Haute Auto of the Week: 2014 Porsche Panamera, The Great Gatsby

Haute Auto of the Week: 2014 Porsche Panamera, The Great Gatsby

Adrienne Faurote
By Adrienne Faurote October 30, 2013

The underlying mission in most sports is to advance against opponents as quickly and effectively as possible without compromise. Dominant players and teams have no qualms lighting up scoreboards with exuberant highlights and fancy play. It’s what the fans want and expect. Porsche, too, dominates its sport with infectious energy emanating from a cadre of entertaining vehicles and SUVs amplified with unsurpassed performance engineering, unforeseen design techniques and unexpected interior craftsmanship. As always, the automotive objective relies on continually progressing forward with inventions that parallel societal expectations or overwhelmingly exceed them. Porsche has done that with the 2014 Panamera four-door sports car. For more photos of this car, go to HauteAuto.com.

Panamera S E-Hybrid

It’s 2009 on Germany’s famed Autobahn. Speeds were increasing rapidly as I was trying to hit the neophyte’s 180 mph plus limiter before traffic reappeared. Well, close enough as the German sport came within one mph of tapping its top speed before braking dramatically on the wet roads. Unbelievable I thought as we all extolled the greatness of Porsche’s new vehicle that carried four grown men, in the rain, without slipping, to the limits with no problems whatsoever. From that point on we were all believers of this new-to-market performance machine akin to the antics of the one they called The Great Gatsby; simply mesmerizing to the public without a trace of history or personal accomplishment.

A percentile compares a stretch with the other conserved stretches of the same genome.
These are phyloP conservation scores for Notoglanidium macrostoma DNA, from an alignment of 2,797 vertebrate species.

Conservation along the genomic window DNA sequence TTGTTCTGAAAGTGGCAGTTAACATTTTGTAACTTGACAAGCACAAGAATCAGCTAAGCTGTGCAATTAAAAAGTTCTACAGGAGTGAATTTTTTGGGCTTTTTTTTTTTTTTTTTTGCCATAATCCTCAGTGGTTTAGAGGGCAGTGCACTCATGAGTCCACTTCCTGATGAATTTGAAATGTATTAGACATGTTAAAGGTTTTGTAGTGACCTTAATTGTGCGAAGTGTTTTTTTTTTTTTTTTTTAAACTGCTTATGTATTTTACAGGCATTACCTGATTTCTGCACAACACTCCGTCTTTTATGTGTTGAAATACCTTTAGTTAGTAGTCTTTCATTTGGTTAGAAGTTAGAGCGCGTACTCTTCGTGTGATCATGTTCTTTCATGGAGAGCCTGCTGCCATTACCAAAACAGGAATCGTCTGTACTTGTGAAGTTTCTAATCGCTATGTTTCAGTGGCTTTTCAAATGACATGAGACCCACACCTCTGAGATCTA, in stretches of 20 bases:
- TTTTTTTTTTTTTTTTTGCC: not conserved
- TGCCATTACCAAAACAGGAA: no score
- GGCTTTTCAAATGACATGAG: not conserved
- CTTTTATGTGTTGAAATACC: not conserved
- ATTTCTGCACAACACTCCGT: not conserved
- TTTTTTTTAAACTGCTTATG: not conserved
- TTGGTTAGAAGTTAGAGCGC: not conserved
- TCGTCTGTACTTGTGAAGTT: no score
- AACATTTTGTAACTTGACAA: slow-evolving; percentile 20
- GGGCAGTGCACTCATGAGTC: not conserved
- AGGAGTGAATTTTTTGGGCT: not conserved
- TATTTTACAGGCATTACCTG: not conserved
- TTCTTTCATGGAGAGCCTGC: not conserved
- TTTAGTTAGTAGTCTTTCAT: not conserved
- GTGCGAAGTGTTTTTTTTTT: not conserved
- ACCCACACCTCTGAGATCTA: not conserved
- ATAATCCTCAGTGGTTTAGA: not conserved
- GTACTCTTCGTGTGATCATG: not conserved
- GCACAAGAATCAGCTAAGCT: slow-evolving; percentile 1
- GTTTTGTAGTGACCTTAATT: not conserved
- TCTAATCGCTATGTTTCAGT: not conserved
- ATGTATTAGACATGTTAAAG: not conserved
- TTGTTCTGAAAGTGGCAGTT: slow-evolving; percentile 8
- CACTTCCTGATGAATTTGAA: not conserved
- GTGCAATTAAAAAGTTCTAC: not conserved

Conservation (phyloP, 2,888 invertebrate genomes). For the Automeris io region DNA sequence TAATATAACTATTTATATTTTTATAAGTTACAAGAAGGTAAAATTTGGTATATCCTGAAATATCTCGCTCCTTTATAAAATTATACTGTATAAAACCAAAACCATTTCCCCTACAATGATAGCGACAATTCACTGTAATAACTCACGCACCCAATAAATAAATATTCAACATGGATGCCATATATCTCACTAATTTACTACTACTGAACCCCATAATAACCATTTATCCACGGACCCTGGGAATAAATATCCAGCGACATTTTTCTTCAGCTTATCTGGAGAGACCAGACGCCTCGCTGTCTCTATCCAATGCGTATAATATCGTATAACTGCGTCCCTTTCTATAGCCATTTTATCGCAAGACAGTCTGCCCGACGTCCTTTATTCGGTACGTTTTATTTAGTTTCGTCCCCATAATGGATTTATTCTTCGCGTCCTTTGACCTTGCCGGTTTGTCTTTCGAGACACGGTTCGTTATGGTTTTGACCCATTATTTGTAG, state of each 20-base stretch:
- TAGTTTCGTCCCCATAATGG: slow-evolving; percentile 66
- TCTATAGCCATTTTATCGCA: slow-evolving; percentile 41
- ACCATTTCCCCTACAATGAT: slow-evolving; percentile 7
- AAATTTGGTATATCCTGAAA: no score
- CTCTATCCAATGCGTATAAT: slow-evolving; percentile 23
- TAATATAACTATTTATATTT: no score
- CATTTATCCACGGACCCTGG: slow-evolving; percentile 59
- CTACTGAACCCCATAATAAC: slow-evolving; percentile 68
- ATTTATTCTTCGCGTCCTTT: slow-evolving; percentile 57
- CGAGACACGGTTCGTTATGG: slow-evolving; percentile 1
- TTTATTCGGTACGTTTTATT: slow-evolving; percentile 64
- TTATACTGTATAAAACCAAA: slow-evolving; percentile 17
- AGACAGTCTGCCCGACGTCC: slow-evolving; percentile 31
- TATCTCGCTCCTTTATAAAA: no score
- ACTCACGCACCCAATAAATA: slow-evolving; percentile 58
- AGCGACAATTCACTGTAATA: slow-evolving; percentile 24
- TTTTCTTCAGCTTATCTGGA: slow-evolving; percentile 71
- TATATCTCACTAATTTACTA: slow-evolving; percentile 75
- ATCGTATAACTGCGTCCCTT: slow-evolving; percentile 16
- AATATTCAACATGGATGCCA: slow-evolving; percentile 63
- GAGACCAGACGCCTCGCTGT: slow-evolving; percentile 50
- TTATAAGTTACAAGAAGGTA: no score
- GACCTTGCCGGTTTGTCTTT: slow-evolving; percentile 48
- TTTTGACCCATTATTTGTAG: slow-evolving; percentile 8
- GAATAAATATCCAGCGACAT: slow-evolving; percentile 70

PI-VR GmbH vred 6.07

To ensure the company stays on a minimal level of parity with the likes of Mercedes-Benz and its S-Class, Audi’s A8, Maserati’s Quattroporte and BMW’s 7 Series, Porsche decided to enhance its successful formula with a re-engineered and re-invigorated 2014 Panamera. The adaption of the latest model is now galvanized with three new teammates in the form of the S E-Hybrid plug-in and two renditions of the stretch Executive models that are offered as a Panamera 4S and Panamera Turbo. I drove most of the latest Panameras (nine variants in North America) including those propelled by Porsche’s new 3-liter twin-turbo engine which replaces the 4.8-liter V8. It was full of power and acceleration, achieves better fuel economy (up to 17%) and receives 20 added horsepower and 15 lb-ft of torque for a total of 420 horsepower and 384 lb-ft of torque. This powerplant sees work in the Panamera S, Panamera 4S, and Panamera 4S Executive and functions fluidly with the 7-speed PDK (double clutch) transmission. PDK pre-selects gears for faster shifting during high-octane driving. In total there are five engine choices for the 2014 Panamera.